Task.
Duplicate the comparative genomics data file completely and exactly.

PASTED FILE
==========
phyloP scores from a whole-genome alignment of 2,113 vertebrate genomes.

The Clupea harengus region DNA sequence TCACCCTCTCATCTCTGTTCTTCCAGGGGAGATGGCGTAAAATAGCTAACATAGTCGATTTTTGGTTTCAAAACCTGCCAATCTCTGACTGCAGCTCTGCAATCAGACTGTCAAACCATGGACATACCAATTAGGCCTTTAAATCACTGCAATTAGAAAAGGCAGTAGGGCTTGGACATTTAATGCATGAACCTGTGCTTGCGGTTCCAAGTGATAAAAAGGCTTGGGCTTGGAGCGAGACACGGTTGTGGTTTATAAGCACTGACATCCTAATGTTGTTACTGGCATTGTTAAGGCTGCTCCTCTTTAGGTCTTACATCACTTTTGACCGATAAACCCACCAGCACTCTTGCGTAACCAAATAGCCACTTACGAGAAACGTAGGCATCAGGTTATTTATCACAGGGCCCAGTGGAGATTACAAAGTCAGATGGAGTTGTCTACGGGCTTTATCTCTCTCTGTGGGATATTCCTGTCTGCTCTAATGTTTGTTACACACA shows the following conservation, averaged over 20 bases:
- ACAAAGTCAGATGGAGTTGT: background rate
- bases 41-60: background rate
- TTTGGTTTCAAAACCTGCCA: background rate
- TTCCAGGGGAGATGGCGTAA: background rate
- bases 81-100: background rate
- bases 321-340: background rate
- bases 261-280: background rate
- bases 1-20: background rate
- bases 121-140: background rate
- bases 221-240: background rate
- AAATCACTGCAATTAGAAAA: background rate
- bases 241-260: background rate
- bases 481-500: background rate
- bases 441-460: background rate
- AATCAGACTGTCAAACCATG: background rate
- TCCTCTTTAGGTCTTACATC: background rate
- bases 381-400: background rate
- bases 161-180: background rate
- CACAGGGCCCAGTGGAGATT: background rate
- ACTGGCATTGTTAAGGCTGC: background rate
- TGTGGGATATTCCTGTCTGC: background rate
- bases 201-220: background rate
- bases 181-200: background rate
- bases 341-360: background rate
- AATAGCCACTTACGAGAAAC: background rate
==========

phyloP scores from a whole-genome alignment of 2,113 vertebrate genomes.

The Clupea harengus region DNA sequence TCACCCTCTCATCTCTGTTCTTCCAGGGGAGATGGCGTAAAATAGCTAACATAGTCGATTTTTGGTTTCAAAACCTGCCAATCTCTGACTGCAGCTCTGCAATCAGACTGTCAAACCATGGACATACCAATTAGGCCTTTAAATCACTGCAATTAGAAAAGGCAGTAGGGCTTGGACATTTAATGCATGAACCTGTGCTTGCGGTTCCAAGTGATAAAAAGGCTTGGGCTTGGAGCGAGACACGGTTGTGGTTTATAAGCACTGACATCCTAATGTTGTTACTGGCATTGTTAAGGCTGCTCCTCTTTAGGTCTTACATCACTTTTGACCGATAAACCCACCAGCACTCTTGCGTAACCAAATAGCCACTTACGAGAAACGTAGGCATCAGGTTATTTATCACAGGGCCCAGTGGAGATTACAAAGTCAGATGGAGTTGTCTACGGGCTTTATCTCTCTCTGTGGGATATTCCTGTCTGCTCTAATGTTTGTTACACACA shows the following conservation, averaged over 20 bases:
- ACAAAGTCAGATGGAGTTGT: background rate
- bases 41-60: background rate
- TTTGGTTTCAAAACCTGCCA: background rate
- TTCCAGGGGAGATGGCGTAA: background rate
- bases 81-100: background rate
- bases 321-340: background rate
- bases 261-280: background rate
- bases 1-20: background rate
- bases 121-140: background rate
- bases 221-240: background rate
- AAATCACTGCAATTAGAAAA: background rate
- bases 241-260: background rate
- bases 481-500: background rate
- bases 441-460: background rate
- AATCAGACTGTCAAACCATG: background rate
- TCCTCTTTAGGTCTTACATC: background rate
- bases 381-400: background rate
- bases 161-180: background rate
- CACAGGGCCCAGTGGAGATT: background rate
- ACTGGCATTGTTAAGGCTGC: background rate
- TGTGGGATATTCCTGTCTGC: background rate
- bases 201-220: background rate
- bases 181-200: background rate
- bases 341-360: background rate
- AATAGCCACTTACGAGAAAC: background rate